What is the true meaning behind dreams? Can they be decoded?
Dreams are like letters from the unconscious brain. If only they were written in the same language that we use in waking reality.
Alas, they are disguised through conceptual thinking, which is how the unconscious mind works. But we can attempt to decode this information with dream analysis...
To begin your dream analysis, start a dream journal, for three reasons:
1. Improve your Dream Recall - so that in time you can remember up to five dreams every night (one for each REM sleep cycle). A powerful technique for remembering dreams is to set your alarm clock to wake you after each REM cycle has finished: first after 3 hours, then every 90 minutes thereafter. This can be disruptive to your sleep, but it is worth trying one night - you will be bowled over by the number of dreams you can recall!
2. Identify Dream Symbols - a dream journal allows you to track recurring dream symbols and translate the underlying meaning behind dreams. For instance, you may repeatedly dream about falling, but this only becomes clear when you count the number of times it appears in your dream journal. That's because your unconscious mind is trying to send you a message in conceptual form.
3. Increase Dream Meaning - writing and talking about your dreams places greater importance on them in your unconscious mind. The power of the unconscious is truly amazing, and if you give it a task (to remember more dreams) it will comply. Suddenly you will be able to boost your dream recall and have greater opportunities to translate the meaning behind dreams. You may also realize that your dreams become more meaningful for as you open up a new communication channel with the unconscious mind.
The essence of dream interpretation is not to take things literally. Dreaming about death does not mean you are going to die. Instead it may represent the end of an era or part of your life.
Dream analysis is symbolic - because that's how the unconscious mind works.
The human brain thinks and learns in neural patterns. If you fall off your bike and cut your knee, you will associate your bike with pain. Your unconscious then creates a "rule" to avoid falling off a bike in future. This is a neural pathway; a link between neurons in your brain. It is learned through experience.
Neural pathways become more complex over the years. They apply to every kind of experience in life. Your unconscious mind uses these associations in dreams.
You have a unique understanding of the world around you. As you grew up, your unconscious learned about friendship, love, loneliness and betrayal. It made up rules about every human emotion and how you should feel about life. These "rules" are reflected in your dreams each night.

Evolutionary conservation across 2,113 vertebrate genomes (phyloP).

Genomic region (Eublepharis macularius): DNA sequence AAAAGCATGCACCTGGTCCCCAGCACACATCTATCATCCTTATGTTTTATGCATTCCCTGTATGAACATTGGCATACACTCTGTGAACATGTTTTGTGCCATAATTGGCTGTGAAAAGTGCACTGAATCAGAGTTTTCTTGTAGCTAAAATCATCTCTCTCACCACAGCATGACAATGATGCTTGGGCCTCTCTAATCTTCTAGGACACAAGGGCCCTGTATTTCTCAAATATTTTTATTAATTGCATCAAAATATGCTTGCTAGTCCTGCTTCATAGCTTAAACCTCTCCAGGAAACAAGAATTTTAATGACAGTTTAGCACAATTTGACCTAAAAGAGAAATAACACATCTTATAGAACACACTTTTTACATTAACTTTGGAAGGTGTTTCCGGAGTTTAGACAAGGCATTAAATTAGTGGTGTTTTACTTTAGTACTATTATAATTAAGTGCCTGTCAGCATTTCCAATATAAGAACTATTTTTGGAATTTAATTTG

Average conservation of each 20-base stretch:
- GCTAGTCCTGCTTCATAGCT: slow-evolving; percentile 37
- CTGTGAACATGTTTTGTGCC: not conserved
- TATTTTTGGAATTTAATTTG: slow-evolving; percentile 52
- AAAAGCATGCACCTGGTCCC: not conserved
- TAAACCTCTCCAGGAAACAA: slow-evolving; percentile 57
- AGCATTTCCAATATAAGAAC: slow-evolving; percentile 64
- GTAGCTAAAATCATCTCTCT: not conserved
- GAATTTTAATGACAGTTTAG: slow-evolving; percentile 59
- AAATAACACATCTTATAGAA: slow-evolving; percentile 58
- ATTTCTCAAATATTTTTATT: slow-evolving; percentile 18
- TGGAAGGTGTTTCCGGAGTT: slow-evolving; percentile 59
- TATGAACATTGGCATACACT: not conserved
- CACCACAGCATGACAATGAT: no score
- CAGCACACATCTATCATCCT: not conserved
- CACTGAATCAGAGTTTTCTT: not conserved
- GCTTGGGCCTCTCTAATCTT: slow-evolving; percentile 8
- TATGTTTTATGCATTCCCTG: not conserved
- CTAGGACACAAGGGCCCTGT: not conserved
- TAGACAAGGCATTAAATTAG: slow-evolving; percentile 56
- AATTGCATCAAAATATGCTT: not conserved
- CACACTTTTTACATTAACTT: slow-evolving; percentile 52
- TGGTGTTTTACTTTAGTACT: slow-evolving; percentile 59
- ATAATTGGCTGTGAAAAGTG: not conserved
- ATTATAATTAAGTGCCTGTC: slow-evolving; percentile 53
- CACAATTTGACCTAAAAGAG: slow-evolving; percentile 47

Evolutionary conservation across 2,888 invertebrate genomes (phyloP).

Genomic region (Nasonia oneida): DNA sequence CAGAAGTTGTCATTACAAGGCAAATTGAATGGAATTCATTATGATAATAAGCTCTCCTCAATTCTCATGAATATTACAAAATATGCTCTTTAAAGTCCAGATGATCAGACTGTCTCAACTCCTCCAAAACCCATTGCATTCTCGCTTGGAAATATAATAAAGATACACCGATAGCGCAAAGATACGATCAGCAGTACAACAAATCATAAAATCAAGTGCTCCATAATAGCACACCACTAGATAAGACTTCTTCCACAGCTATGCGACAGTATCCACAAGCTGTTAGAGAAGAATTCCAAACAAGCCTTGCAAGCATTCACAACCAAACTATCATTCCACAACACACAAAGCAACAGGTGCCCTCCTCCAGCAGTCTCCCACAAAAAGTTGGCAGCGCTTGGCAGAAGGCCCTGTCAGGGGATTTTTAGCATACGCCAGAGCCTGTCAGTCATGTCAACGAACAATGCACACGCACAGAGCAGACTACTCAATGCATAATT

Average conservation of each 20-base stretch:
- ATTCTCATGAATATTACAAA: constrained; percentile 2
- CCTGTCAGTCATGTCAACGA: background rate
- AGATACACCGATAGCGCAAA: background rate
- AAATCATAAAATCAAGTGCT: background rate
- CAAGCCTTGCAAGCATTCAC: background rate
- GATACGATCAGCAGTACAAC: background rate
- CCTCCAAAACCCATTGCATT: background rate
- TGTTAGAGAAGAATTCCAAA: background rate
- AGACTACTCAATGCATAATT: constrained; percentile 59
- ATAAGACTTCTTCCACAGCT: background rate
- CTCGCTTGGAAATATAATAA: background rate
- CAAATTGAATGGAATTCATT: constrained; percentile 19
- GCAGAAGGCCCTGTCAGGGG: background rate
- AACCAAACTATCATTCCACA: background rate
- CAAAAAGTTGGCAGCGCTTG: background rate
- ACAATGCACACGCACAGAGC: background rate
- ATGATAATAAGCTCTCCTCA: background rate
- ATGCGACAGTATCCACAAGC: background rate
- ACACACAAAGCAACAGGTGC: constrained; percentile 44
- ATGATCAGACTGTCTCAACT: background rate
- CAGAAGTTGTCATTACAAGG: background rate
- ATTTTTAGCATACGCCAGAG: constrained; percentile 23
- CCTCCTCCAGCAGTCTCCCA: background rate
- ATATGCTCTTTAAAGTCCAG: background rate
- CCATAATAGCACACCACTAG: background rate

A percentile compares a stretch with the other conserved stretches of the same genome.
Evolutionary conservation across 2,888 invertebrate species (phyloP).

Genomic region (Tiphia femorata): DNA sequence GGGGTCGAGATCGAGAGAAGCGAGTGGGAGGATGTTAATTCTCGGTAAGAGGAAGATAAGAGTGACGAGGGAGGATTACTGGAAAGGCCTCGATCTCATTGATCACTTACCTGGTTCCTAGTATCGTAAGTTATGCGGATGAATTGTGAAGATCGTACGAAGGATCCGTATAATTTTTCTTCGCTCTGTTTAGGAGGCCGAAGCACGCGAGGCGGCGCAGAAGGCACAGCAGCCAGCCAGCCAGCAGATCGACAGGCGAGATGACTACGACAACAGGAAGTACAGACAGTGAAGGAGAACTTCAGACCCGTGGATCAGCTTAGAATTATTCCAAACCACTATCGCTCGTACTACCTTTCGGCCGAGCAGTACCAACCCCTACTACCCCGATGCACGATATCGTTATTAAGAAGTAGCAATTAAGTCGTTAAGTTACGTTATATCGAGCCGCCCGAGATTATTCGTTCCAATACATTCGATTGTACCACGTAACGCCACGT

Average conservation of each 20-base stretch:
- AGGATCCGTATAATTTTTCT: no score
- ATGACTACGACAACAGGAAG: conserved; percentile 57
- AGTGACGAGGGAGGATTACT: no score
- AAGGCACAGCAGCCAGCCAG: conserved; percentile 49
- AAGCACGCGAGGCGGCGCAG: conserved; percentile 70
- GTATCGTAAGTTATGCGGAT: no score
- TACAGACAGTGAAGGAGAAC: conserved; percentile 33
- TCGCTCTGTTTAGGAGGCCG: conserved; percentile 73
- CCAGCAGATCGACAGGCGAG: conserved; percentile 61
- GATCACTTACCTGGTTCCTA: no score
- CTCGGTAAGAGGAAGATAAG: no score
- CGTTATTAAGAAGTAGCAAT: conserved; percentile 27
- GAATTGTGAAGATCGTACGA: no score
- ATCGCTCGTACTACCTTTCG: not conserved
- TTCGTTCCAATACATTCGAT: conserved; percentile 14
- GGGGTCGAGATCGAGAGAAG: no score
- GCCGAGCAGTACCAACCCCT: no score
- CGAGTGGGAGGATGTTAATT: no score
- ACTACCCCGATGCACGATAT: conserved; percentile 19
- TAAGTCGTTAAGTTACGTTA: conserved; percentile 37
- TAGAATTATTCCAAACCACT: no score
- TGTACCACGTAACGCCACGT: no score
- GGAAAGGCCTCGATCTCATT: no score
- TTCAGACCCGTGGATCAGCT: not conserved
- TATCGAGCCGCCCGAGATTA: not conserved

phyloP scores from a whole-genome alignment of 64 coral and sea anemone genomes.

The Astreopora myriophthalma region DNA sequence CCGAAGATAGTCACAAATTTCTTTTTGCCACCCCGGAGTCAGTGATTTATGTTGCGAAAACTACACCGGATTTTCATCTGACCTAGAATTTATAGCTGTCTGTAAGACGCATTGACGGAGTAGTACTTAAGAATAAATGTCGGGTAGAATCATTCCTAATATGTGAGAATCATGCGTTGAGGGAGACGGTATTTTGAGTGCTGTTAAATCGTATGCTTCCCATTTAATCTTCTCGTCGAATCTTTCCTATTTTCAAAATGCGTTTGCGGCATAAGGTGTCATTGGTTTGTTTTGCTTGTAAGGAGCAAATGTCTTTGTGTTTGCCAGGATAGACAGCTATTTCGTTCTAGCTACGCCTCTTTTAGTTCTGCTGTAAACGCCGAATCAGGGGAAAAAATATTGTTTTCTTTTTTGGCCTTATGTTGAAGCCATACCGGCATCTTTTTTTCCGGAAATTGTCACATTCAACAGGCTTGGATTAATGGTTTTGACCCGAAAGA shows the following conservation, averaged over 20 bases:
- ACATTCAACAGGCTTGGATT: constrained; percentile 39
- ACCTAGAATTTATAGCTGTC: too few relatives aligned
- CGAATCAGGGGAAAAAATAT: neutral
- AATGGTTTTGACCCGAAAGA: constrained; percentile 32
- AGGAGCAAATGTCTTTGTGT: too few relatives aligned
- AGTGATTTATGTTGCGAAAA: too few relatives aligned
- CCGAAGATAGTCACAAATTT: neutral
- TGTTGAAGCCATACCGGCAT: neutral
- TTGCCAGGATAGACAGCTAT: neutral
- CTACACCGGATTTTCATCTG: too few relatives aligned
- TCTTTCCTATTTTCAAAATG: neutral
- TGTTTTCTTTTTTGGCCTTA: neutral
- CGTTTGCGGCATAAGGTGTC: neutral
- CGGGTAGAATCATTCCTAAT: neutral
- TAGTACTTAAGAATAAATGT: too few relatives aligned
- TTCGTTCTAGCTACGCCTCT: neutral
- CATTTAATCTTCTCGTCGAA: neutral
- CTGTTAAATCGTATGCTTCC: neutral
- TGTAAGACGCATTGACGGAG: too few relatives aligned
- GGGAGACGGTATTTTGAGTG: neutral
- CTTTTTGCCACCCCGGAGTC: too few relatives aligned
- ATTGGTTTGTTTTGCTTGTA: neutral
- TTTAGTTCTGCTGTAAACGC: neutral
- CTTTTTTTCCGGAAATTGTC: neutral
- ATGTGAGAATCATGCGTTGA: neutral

But equally, we have all grown up in the same culture, the same era, and we are all human. So it's no coincidence that we all make the same conclusions about life, unconsciously. That's where a dream dictionary comes in extremely useful.
Cloud Nine: A Dreamer's Dictionary is a most comprehensive dream dictionary for beginners. It provides thousands of dream symbols and definitions from which you can base your personal dream translations.
For anyone looking to find the meaning behind dreams, this dream dictionary is a good start. It also teaches you how to:
I was walking down a hallway with my dad when it happened. A dark, pointy figure grabbed me by the ankles and flung me down the hall. I was shocked and in pain. But before I knew what was happening, he marched over to me and did it again. He was furious. He was going to destroy me. And I had nothing. Except for my lucidity.
Members of our lucid dream forum have been asking how to create dream characters in lucid dreams. The most common problem is having characters who look nothing like they should. Or they seem disinterested in your company. Or they fail to show up on command altogether. So, how to combat this? It's a matter of finding creative solutions that bypass logical expectations.
To lucid dream, I recommend being able to remember at least one vivid dream per night. That will boost your self awareness in dreams (making lucidity more likely) and also means you can actually remember your lucid dreams. Which is nice. Here are four detailed tips on how to remember your dreams more frequently. And if you don't think you dream at all - trust me, you almost certainly do. It takes an extraordinarily rare sleep disorder to deprive someone of dream sleep.
It is estimated that these wise and wily Indians have been using mugwort in their healing and ritual practices for 13,000 years, where it is known as the ‘dream sage’. They use the herb to promote good dreams, which they consider an essential aspect of normal human functioning! But that’s not all...
Silene Capensis has been used for millennia by the Xhosa shaman of the river valleys in the eastern cape of South Africa, where it is known as Undela Ziimhlophe or 'white paths'. It's fragrant white flowers open only at night, when they emit a fragrant and almost hypnotising aroma. Also known as African Dream Herb or Ubulawu, Silene Capensis induces spectacularly vivid dreams - yet has never entered the mainstream and remains a fringe taste within western culture.
Experts agree that everyone is capable of having lucid dreams. Dreaming itself is a normal function of the mind. We all dream every night, even if we don't remember. And we all achieve conscious awareness while awake every single day. So what does it mean to combine these states? Why, the amazing ability to have conscious - or lucid - dreams. Sounds simple, doesn't it? So why do I keep hearing from people who say they can't achieve their first lucid dream?